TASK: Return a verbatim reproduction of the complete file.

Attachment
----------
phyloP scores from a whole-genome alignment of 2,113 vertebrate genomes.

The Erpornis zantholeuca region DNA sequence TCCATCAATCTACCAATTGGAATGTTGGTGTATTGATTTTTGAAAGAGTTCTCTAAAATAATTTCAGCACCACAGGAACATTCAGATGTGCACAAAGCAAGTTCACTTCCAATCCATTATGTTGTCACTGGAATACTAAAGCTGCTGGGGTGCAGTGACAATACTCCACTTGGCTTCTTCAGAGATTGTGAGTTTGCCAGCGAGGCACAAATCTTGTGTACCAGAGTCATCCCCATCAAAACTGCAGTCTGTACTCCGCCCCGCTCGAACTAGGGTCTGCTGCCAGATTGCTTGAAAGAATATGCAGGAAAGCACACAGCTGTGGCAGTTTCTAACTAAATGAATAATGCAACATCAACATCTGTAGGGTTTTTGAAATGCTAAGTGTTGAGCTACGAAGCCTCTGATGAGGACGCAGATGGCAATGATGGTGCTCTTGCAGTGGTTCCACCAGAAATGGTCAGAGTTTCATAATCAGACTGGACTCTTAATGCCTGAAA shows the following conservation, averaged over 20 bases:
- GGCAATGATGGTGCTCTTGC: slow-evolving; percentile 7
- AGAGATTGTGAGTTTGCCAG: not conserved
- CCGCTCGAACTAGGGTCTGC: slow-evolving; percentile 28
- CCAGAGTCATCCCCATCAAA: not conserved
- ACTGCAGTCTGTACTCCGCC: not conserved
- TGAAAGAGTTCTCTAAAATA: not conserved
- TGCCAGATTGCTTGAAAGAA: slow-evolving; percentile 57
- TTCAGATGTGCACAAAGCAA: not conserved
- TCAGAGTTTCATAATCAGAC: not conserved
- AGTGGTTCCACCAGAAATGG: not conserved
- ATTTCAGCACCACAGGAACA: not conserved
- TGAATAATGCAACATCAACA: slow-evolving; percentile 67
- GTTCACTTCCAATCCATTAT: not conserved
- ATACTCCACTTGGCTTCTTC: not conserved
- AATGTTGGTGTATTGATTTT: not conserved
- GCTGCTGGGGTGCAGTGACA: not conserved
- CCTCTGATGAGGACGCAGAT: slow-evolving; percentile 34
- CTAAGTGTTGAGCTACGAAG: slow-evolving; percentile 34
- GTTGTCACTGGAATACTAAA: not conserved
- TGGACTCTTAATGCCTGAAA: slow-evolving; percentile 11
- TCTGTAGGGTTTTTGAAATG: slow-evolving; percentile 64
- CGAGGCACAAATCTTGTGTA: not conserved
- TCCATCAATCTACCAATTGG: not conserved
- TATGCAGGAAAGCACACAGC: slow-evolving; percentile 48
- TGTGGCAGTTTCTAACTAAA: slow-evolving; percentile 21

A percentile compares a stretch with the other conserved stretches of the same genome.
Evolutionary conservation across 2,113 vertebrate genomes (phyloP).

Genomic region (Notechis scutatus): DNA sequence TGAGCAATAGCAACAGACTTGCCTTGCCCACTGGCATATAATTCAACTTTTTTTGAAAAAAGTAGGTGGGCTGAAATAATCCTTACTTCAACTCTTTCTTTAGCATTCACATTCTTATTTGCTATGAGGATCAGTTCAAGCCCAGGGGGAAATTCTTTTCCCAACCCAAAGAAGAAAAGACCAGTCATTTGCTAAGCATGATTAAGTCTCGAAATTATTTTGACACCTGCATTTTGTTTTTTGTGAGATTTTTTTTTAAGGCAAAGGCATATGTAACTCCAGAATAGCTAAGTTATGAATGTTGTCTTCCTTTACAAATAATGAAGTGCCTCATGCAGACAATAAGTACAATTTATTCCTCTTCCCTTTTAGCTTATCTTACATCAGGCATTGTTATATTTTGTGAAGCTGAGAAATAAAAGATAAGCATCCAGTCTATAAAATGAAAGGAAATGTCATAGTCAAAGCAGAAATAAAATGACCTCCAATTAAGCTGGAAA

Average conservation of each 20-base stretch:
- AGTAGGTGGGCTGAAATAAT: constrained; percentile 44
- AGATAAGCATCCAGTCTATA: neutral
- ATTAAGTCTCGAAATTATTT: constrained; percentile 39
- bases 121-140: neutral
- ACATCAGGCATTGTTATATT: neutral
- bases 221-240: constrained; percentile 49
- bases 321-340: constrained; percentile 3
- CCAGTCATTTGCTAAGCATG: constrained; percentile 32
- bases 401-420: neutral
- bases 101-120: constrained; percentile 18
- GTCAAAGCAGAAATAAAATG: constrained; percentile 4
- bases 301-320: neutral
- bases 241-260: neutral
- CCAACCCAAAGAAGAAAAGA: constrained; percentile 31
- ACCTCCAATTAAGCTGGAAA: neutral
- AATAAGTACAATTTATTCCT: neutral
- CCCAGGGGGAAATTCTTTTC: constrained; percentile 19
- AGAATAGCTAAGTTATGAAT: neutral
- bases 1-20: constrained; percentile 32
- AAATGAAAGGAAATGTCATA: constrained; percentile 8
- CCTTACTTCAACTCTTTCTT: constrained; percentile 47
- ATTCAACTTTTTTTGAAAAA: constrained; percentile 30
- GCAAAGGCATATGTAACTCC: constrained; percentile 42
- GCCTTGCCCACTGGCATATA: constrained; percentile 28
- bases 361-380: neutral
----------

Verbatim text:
phyloP scores from a whole-genome alignment of 2,113 vertebrate genomes.

The Erpornis zantholeuca region DNA sequence TCCATCAATCTACCAATTGGAATGTTGGTGTATTGATTTTTGAAAGAGTTCTCTAAAATAATTTCAGCACCACAGGAACATTCAGATGTGCACAAAGCAAGTTCACTTCCAATCCATTATGTTGTCACTGGAATACTAAAGCTGCTGGGGTGCAGTGACAATACTCCACTTGGCTTCTTCAGAGATTGTGAGTTTGCCAGCGAGGCACAAATCTTGTGTACCAGAGTCATCCCCATCAAAACTGCAGTCTGTACTCCGCCCCGCTCGAACTAGGGTCTGCTGCCAGATTGCTTGAAAGAATATGCAGGAAAGCACACAGCTGTGGCAGTTTCTAACTAAATGAATAATGCAACATCAACATCTGTAGGGTTTTTGAAATGCTAAGTGTTGAGCTACGAAGCCTCTGATGAGGACGCAGATGGCAATGATGGTGCTCTTGCAGTGGTTCCACCAGAAATGGTCAGAGTTTCATAATCAGACTGGACTCTTAATGCCTGAAA shows the following conservation, averaged over 20 bases:
- GGCAATGATGGTGCTCTTGC: slow-evolving; percentile 7
- AGAGATTGTGAGTTTGCCAG: not conserved
- CCGCTCGAACTAGGGTCTGC: slow-evolving; percentile 28
- CCAGAGTCATCCCCATCAAA: not conserved
- ACTGCAGTCTGTACTCCGCC: not conserved
- TGAAAGAGTTCTCTAAAATA: not conserved
- TGCCAGATTGCTTGAAAGAA: slow-evolving; percentile 57
- TTCAGATGTGCACAAAGCAA: not conserved
- TCAGAGTTTCATAATCAGAC: not conserved
- AGTGGTTCCACCAGAAATGG: not conserved
- ATTTCAGCACCACAGGAACA: not conserved
- TGAATAATGCAACATCAACA: slow-evolving; percentile 67
- GTTCACTTCCAATCCATTAT: not conserved
- ATACTCCACTTGGCTTCTTC: not conserved
- AATGTTGGTGTATTGATTTT: not conserved
- GCTGCTGGGGTGCAGTGACA: not conserved
- CCTCTGATGAGGACGCAGAT: slow-evolving; percentile 34
- CTAAGTGTTGAGCTACGAAG: slow-evolving; percentile 34
- GTTGTCACTGGAATACTAAA: not conserved
- TGGACTCTTAATGCCTGAAA: slow-evolving; percentile 11
- TCTGTAGGGTTTTTGAAATG: slow-evolving; percentile 64
- CGAGGCACAAATCTTGTGTA: not conserved
- TCCATCAATCTACCAATTGG: not conserved
- TATGCAGGAAAGCACACAGC: slow-evolving; percentile 48
- TGTGGCAGTTTCTAACTAAA: slow-evolving; percentile 21

A percentile compares a stretch with the other conserved stretches of the same genome.
Evolutionary conservation across 2,113 vertebrate genomes (phyloP).

Genomic region (Notechis scutatus): DNA sequence TGAGCAATAGCAACAGACTTGCCTTGCCCACTGGCATATAATTCAACTTTTTTTGAAAAAAGTAGGTGGGCTGAAATAATCCTTACTTCAACTCTTTCTTTAGCATTCACATTCTTATTTGCTATGAGGATCAGTTCAAGCCCAGGGGGAAATTCTTTTCCCAACCCAAAGAAGAAAAGACCAGTCATTTGCTAAGCATGATTAAGTCTCGAAATTATTTTGACACCTGCATTTTGTTTTTTGTGAGATTTTTTTTTAAGGCAAAGGCATATGTAACTCCAGAATAGCTAAGTTATGAATGTTGTCTTCCTTTACAAATAATGAAGTGCCTCATGCAGACAATAAGTACAATTTATTCCTCTTCCCTTTTAGCTTATCTTACATCAGGCATTGTTATATTTTGTGAAGCTGAGAAATAAAAGATAAGCATCCAGTCTATAAAATGAAAGGAAATGTCATAGTCAAAGCAGAAATAAAATGACCTCCAATTAAGCTGGAAA

Average conservation of each 20-base stretch:
- AGTAGGTGGGCTGAAATAAT: constrained; percentile 44
- AGATAAGCATCCAGTCTATA: neutral
- ATTAAGTCTCGAAATTATTT: constrained; percentile 39
- bases 121-140: neutral
- ACATCAGGCATTGTTATATT: neutral
- bases 221-240: constrained; percentile 49
- bases 321-340: constrained; percentile 3
- CCAGTCATTTGCTAAGCATG: constrained; percentile 32
- bases 401-420: neutral
- bases 101-120: constrained; percentile 18
- GTCAAAGCAGAAATAAAATG: constrained; percentile 4
- bases 301-320: neutral
- bases 241-260: neutral
- CCAACCCAAAGAAGAAAAGA: constrained; percentile 31
- ACCTCCAATTAAGCTGGAAA: neutral
- AATAAGTACAATTTATTCCT: neutral
- CCCAGGGGGAAATTCTTTTC: constrained; percentile 19
- AGAATAGCTAAGTTATGAAT: neutral
- bases 1-20: constrained; percentile 32
- AAATGAAAGGAAATGTCATA: constrained; percentile 8
- CCTTACTTCAACTCTTTCTT: constrained; percentile 47
- ATTCAACTTTTTTTGAAAAA: constrained; percentile 30
- GCAAAGGCATATGTAACTCC: constrained; percentile 42
- GCCTTGCCCACTGGCATATA: constrained; percentile 28
- bases 361-380: neutral